Emerging Technologies: The Innovators’ View
author: Yair Goldfinger, Dotomi
author: Phillip A. Sharp, Department of Biology, Massachusetts Institute of Technology, MIT
author: Jay Walker, Walker digital
author: Iqbal Quadir, MIT Program for Developmental Entrepreneurship, Massachusetts Institute of Technology, MIT
published: Aug. 26, 2011, recorded: September 2006, views: 3048
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Innovators are like jazz musicians... or like permanent teenagers. These and other analogies flowed, as top-flight tech inventors tried to put their fingers on the precise nature of innovation and how it can best be coaxed into existence.
Yair Goldfinger draws on his Israeli background to back up his notion that everyone has a creative bent, which awaits some catalyst to emerge. The Israeli Army, he says, is very small, “and they teach you from day one how to improvise.” If the rope is too short, you find the alternative. The culture of this small country, “surrounded by enemies” and short of investment money, forces collaboration among groups from different disciplines, with one innovation leading to the next. “Innovation is tied to time and place,” he says.
Like pornography, innovation is hard to define, says Philip Sharp, but when we see it, we recognize it. Not only is it part of the fabric of our culture, so much so that we in the West “take it for granted like air in the room,” but innovation is “the defining mode of the future.” Fifteen years from now, all we perceive as ordinary today “will be completely different.” And opportunities are greater now than at any other time in human history, Sharp believes. MIT, where “innovation is part of the drinking water,” can teach students how to master certain problems and “increase the probability enormously that they will be involved in innovation.” Sharp, reflecting on the complex, seven-plus year process involved in bringing pharmaceuticals to market, sees innovation as the product of an individual mind, but harnessed within teams.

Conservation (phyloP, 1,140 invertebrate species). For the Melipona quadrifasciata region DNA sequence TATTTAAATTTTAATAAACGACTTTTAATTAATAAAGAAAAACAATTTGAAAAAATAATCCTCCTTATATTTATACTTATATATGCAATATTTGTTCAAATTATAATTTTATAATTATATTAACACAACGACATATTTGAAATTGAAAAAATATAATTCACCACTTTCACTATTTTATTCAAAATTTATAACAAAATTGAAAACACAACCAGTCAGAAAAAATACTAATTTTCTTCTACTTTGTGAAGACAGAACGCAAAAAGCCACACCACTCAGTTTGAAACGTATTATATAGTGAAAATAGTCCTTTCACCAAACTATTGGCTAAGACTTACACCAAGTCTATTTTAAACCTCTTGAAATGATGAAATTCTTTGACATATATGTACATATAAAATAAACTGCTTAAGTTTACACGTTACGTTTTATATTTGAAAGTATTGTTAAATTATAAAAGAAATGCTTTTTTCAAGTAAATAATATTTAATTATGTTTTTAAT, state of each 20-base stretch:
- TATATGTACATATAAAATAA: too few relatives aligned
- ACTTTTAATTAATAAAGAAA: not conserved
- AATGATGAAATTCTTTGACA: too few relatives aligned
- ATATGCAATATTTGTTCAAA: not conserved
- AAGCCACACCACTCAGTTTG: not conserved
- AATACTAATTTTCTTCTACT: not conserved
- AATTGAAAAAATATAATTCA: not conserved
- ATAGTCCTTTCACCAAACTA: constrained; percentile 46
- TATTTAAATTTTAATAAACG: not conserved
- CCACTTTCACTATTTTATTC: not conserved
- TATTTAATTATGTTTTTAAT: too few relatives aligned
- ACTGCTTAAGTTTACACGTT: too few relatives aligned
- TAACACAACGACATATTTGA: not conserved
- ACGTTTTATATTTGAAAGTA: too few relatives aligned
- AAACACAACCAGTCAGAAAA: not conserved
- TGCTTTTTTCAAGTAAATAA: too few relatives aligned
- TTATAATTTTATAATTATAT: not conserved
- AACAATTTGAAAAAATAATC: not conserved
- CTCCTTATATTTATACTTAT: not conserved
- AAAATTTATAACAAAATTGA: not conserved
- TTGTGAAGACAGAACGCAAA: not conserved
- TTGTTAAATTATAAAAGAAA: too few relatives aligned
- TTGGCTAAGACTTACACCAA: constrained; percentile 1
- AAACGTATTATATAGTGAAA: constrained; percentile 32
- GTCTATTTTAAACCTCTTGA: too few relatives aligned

When Jay Walker looks in the mirror, he sees a “serial innovator.” While serendipity sometimes operates, the “vast majority of innovation occurs where opportunity meets preparation….The harder innovators work, the luckier they get.” Innovation is “the unexpected effective solution to a problem,” not “an artistic dimension or personality trait.” Walker embraces innovation in politics and the arts, where profitability may be besides the point. But he sees among all innovators unhappiness with the status quo. Innovators especially require mentoring. “If you’re young, you need someone who gives you comfort that rule-breaking won’t take you to a dead end.” The biggest challenge for inventors involves storytelling -- communicating to others why their product solves a problem better. Good innovations require effective “propagation mechanisms.”
One recipe for innovation, says Iqbal Quadir, involves blending two different things that come together to create a third thing. Qadir “didn’t invent cellphones, and someone else invented microcredit,” yet he brought these elements together ingeniously in Bangladesh to create low-cost phone access for a hundred million people. So for him, “innovation is the difference that makes a difference.” Don’t mistake his work for social entrepreneurism, though: “If you solve a problem…society is happy to pay you for the difference that you’ve made.” In many countries, entrenched powers resent bold thinking, and try to quash it. “You see a bird pecking grains. Put a glass in between and after a while, the bird stops pecking. Human beings in difficult countries give up.” Such countries “need disruption, to get things moving again.” Newcomers bring fresh blood, and “once an innovation succeeds, they may have more resources to take bigger risks and try something more crazy.”
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